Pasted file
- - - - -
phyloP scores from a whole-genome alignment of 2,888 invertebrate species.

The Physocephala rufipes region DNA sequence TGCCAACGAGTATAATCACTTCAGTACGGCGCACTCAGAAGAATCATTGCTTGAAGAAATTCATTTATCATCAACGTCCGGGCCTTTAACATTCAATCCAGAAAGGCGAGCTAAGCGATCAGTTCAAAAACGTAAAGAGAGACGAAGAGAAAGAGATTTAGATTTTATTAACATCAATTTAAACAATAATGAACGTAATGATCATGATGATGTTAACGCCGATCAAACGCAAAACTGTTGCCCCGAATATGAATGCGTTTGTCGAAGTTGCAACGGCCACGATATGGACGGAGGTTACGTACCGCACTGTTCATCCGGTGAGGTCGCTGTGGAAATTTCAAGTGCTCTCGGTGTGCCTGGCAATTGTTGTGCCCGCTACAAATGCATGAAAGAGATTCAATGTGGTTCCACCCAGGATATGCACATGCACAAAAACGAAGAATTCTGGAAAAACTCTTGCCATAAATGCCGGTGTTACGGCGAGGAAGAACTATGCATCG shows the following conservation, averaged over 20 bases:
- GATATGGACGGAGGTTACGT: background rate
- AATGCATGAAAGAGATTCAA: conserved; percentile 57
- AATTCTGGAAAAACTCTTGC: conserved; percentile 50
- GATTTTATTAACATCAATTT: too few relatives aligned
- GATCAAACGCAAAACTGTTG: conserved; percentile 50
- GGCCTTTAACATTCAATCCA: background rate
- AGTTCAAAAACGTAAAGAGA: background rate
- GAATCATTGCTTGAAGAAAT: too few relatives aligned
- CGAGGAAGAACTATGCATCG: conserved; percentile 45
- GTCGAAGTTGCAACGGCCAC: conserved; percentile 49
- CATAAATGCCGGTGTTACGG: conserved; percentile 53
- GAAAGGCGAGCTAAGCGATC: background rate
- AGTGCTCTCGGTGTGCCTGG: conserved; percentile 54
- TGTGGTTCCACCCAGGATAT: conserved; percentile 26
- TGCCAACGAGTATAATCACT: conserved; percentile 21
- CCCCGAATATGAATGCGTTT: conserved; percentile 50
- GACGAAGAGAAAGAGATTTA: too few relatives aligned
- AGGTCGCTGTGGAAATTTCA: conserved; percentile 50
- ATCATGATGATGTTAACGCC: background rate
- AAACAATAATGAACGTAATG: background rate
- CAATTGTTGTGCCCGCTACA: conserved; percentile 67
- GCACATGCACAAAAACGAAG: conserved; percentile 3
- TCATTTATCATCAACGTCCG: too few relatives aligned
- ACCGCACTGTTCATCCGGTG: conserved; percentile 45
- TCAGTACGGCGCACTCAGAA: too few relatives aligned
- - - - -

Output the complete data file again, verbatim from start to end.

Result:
phyloP scores from a whole-genome alignment of 2,888 invertebrate species.

The Physocephala rufipes region DNA sequence TGCCAACGAGTATAATCACTTCAGTACGGCGCACTCAGAAGAATCATTGCTTGAAGAAATTCATTTATCATCAACGTCCGGGCCTTTAACATTCAATCCAGAAAGGCGAGCTAAGCGATCAGTTCAAAAACGTAAAGAGAGACGAAGAGAAAGAGATTTAGATTTTATTAACATCAATTTAAACAATAATGAACGTAATGATCATGATGATGTTAACGCCGATCAAACGCAAAACTGTTGCCCCGAATATGAATGCGTTTGTCGAAGTTGCAACGGCCACGATATGGACGGAGGTTACGTACCGCACTGTTCATCCGGTGAGGTCGCTGTGGAAATTTCAAGTGCTCTCGGTGTGCCTGGCAATTGTTGTGCCCGCTACAAATGCATGAAAGAGATTCAATGTGGTTCCACCCAGGATATGCACATGCACAAAAACGAAGAATTCTGGAAAAACTCTTGCCATAAATGCCGGTGTTACGGCGAGGAAGAACTATGCATCG shows the following conservation, averaged over 20 bases:
- GATATGGACGGAGGTTACGT: background rate
- AATGCATGAAAGAGATTCAA: conserved; percentile 57
- AATTCTGGAAAAACTCTTGC: conserved; percentile 50
- GATTTTATTAACATCAATTT: too few relatives aligned
- GATCAAACGCAAAACTGTTG: conserved; percentile 50
- GGCCTTTAACATTCAATCCA: background rate
- AGTTCAAAAACGTAAAGAGA: background rate
- GAATCATTGCTTGAAGAAAT: too few relatives aligned
- CGAGGAAGAACTATGCATCG: conserved; percentile 45
- GTCGAAGTTGCAACGGCCAC: conserved; percentile 49
- CATAAATGCCGGTGTTACGG: conserved; percentile 53
- GAAAGGCGAGCTAAGCGATC: background rate
- AGTGCTCTCGGTGTGCCTGG: conserved; percentile 54
- TGTGGTTCCACCCAGGATAT: conserved; percentile 26
- TGCCAACGAGTATAATCACT: conserved; percentile 21
- CCCCGAATATGAATGCGTTT: conserved; percentile 50
- GACGAAGAGAAAGAGATTTA: too few relatives aligned
- AGGTCGCTGTGGAAATTTCA: conserved; percentile 50
- ATCATGATGATGTTAACGCC: background rate
- AAACAATAATGAACGTAATG: background rate
- CAATTGTTGTGCCCGCTACA: conserved; percentile 67
- GCACATGCACAAAAACGAAG: conserved; percentile 3
- TCATTTATCATCAACGTCCG: too few relatives aligned
- ACCGCACTGTTCATCCGGTG: conserved; percentile 45
- TCAGTACGGCGCACTCAGAA: too few relatives aligned